Fulton Theatre

12 North Prince Street,
Lancaster, PA 17608

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FULTON Theatre, Lancaster, Pennsylvania

Viewing: Photo | Street View

Built in 1852, by renown Philadelphian architect, Samuel Sloan, the Fulton Opera House is the oldest continuously operating theatre in the United States. An equally impressive fact is that it’s one of only THREE national historic landmark theatres.

Its Victorian design and two balconies are in sharp contrast to the movie palaces built between the mid-1920’s and throughout the 1930’s. Different, of course, but every bit as impressive as a 3,000+ seat movie palace. This 683 seat gem with its beautiful interior restoration compares favorably to any theatre I’ve seen.

Contributed by Richard Grows

Recent comments (view all 13 comments)

dennisczimmerman on February 3, 2005 at 11:50 am

In Lancaster, PA the King Theatre, also listed on this site, was retrofited to show the Cinemiracle Film “Windjammer.” The Fulton Opera House, when showing films, usually showed foreign or artier fare. Except in the late 60’s when downtown Lancaster’s other film palaces were torn down in the name of urban renewal. Then the Fulton showed first run films as it was the only theatre left in downtown. And this was after the “foundation” had taken it over, but before it’s restoration. Now, the theatre is no longer equipped for projecting films. Which, I think, was a mistake. It would have been a nice theatre to see “classic” films.

veyoung52 on February 3, 2005 at 1:02 pm

DennisZ, you are absolutely correct. I looked up the International Cinerama Society listing of CineMiracle theatres, and it was indeed at the King where “WJ” ran beginning 10/26/60. Sorry about that.

rsalters (Ron Salters)
rsalters (Ron Salters) on November 26, 2006 at 7:00 am

The Fulton Opera House in Lancaster is listed in the 1897-98 edition of Julius Cahn’s Official Theatrical Guide. It was at the time under the management of B. and C.A. Yecker. The seating capacity is listed as 1,393. (I don’t know how accurate that figure is — it may include standees.) Ticket prices were 25 cents to $1. The proscenium opening was 28 feet wide x 26 feet high. The stage was 40 feet deep. The theatre had the “Edison system” of electricity. The theatre was on the ground floor, and there was an orchestra with 6 to 10 members. Local hotels included the Steven House, American, Hotel Schiller, and Miester House.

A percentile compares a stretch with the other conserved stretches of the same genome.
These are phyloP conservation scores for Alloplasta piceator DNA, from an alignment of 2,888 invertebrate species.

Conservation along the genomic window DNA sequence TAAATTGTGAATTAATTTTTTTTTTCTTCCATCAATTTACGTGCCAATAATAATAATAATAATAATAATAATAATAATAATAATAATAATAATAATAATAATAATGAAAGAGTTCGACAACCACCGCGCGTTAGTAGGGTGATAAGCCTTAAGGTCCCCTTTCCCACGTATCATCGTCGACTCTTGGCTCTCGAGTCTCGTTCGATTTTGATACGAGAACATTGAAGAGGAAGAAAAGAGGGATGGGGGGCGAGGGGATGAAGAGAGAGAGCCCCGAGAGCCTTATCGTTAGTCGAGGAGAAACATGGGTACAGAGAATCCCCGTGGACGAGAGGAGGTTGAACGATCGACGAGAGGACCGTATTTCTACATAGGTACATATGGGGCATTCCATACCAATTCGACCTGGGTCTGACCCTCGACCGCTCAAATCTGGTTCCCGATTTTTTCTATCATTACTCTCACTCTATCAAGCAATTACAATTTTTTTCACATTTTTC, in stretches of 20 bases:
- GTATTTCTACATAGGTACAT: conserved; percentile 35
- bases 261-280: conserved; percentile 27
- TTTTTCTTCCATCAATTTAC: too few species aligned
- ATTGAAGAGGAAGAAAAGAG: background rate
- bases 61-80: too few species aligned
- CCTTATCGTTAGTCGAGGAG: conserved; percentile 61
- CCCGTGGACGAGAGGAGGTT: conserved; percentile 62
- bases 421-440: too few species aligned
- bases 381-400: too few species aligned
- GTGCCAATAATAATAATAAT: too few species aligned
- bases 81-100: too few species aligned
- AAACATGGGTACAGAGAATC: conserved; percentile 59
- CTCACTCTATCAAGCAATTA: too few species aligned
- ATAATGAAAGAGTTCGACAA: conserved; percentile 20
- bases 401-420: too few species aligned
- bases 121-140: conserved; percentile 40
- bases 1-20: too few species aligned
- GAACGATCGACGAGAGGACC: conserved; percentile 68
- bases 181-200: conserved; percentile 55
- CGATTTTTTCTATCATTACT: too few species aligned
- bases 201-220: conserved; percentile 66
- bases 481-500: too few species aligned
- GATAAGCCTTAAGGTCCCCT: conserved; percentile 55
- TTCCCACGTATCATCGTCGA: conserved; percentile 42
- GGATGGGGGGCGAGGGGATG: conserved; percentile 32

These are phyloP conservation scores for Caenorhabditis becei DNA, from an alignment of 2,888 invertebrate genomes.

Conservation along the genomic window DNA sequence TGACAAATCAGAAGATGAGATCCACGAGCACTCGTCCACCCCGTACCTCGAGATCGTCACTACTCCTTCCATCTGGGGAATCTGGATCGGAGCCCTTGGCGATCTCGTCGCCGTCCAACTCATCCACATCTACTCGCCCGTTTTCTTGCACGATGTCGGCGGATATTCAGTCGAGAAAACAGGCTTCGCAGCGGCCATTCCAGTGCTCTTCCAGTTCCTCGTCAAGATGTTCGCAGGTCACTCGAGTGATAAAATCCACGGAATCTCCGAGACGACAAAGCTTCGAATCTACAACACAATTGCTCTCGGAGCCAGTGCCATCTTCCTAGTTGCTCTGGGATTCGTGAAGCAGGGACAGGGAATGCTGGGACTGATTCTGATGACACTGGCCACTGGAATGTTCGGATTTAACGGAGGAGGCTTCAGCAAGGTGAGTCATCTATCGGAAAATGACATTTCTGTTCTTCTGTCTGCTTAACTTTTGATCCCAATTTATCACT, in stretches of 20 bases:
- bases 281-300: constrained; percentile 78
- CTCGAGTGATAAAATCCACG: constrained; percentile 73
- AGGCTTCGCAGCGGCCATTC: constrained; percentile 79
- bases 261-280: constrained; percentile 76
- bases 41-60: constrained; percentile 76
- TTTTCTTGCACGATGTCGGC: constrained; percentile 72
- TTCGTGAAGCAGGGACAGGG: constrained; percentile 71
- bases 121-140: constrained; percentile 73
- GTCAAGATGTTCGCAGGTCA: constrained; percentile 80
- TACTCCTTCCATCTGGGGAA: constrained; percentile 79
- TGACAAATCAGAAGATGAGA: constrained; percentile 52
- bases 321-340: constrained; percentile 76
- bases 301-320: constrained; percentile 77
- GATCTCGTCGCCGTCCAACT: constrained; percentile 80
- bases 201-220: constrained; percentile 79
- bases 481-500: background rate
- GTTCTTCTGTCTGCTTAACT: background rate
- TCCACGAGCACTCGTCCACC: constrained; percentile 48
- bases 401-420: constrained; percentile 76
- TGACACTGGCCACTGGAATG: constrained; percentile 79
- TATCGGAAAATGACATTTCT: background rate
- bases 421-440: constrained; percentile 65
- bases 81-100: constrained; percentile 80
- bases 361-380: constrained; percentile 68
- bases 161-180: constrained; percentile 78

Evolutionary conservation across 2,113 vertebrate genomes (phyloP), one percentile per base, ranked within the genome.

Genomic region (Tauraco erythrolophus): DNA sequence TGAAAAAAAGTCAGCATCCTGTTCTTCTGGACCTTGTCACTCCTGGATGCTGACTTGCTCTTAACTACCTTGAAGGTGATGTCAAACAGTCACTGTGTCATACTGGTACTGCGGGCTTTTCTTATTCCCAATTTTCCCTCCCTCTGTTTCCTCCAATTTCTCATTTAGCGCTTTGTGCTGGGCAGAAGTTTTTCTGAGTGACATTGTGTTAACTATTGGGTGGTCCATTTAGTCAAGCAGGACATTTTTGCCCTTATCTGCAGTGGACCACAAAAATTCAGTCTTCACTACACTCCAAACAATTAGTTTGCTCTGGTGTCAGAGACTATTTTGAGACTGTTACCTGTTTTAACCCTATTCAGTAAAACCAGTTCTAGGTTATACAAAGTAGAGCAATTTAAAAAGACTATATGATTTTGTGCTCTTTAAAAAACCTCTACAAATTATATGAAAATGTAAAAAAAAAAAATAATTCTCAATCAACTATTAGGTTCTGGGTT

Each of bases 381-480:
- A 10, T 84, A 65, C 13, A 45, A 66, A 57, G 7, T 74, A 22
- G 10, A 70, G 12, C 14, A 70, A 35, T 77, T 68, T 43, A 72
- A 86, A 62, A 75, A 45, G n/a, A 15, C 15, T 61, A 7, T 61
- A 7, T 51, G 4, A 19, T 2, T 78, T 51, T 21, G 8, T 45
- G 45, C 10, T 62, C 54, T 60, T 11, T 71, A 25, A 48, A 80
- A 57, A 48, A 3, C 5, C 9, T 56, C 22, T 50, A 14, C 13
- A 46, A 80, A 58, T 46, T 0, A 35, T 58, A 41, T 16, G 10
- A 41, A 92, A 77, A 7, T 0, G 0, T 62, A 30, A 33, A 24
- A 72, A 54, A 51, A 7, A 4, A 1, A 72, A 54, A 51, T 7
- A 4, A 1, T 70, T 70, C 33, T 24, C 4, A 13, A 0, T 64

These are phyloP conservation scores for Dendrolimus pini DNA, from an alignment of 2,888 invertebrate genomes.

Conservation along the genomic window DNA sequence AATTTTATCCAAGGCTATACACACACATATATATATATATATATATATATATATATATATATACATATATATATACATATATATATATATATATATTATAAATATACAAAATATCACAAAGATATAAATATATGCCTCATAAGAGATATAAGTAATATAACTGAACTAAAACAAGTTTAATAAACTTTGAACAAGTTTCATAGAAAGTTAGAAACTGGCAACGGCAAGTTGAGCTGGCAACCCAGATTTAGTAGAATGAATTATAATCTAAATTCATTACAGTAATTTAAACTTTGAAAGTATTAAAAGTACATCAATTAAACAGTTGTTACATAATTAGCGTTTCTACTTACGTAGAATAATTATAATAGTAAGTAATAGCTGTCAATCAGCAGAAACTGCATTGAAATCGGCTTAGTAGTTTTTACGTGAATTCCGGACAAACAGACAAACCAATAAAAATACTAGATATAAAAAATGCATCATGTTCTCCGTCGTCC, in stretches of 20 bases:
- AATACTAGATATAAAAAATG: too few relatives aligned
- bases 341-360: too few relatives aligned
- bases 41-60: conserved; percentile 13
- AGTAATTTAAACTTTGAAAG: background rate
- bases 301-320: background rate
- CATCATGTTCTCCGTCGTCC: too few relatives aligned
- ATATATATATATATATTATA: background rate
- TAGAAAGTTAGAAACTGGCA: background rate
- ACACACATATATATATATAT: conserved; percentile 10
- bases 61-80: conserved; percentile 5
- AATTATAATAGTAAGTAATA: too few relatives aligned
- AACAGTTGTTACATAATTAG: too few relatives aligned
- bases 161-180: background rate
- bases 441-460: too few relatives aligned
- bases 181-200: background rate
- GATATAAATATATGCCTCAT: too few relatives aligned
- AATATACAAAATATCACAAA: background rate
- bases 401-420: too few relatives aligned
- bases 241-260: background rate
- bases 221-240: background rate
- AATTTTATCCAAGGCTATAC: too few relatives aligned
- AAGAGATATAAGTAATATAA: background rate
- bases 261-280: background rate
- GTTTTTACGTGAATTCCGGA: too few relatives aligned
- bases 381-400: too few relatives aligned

Gerald A. DeLuca
Gerald A. DeLuca on January 4, 2008 at 5:37 am

A nice ARTICLE ON THE FULTON, WITH PHOTO appeared in today’s New York Times.

kencmcintyre on May 3, 2008 at 4:44 pm

Here are some circa 1940s photos that I found on eBay. The seller gave the city as Fulton, PA, but they are clearly showing the theater in Lancaster.

dennisczimmerman on May 3, 2008 at 6:15 pm

Yes that is the Fulton Theatre in Lancaster. The theatre looked like that until it was “restored/remodeled” I believe sometime in the 1980’s if I am not mistaken. I remember seeing a lot of the Agatha Christie Margaret Rutherford movies at the Fulton back in the 1960’s. They generally did not show “main stream” movies. And at one time they changed the name to the “Fulton Art Theatre.” They also showed a lot of the English “Carry On” movies back during that time as well. At one time with the Urban Renewal projects tearing down the four movie palace theatres a few blocks away, the Fulton was the only movie theatre in downtown for quite a while. During that time they did some main stream Hollywood movies as there was no competition and they could book whatever they wanted. However, when the suburban shopping center theatres started being built, the Fulton’s days as a first run theatre came to an end. Now even the theatres built in the 1960’s and 70’s in the suburbs are gone as well. None missed as much as the movie palaces demolished before them.

dennisczimmerman on April 25, 2009 at 6:54 pm

That interior photo is from about 10-12 years ago when they remodeled the interior. They reduced the seating by installing more comfortable seats in a different arrangement.

Joe Vogel
Joe Vogel on January 27, 2010 at 4:21 am

The line in the intro saying that the Fulton is one of only three theaters in the U.S. that is listed as a National Historic Landmark may have been true at one time, but the NHL program’s web site now lists nine: the Fox in Detroit; the Fox in Atlanta; the Fulton; the theater of the Jacob’s Pillow Dance Festival at Beckett, Massachusetts; the Majestic in San Antonio; the Ohio Theatre in Columbus; the Pabst in Milwaukee; the Paramount in Oakland, California; and the Walnut Street Theatre in Philadelphia. Undoubtedly, more will be added to the list in the future.

The National Historic Landmark program is not the same thing as the National Register of Historic Places, a much longer list which includes a much greater number of theaters.

JackCoursey on December 1, 2010 at 5:48 pm

A beautiful piece of architecture. Photos from 2010: Facade,

JackCoursey on December 1, 2010 at 5:48 pm

A beautiful piece of architecture. Photos from 2010: Facade,

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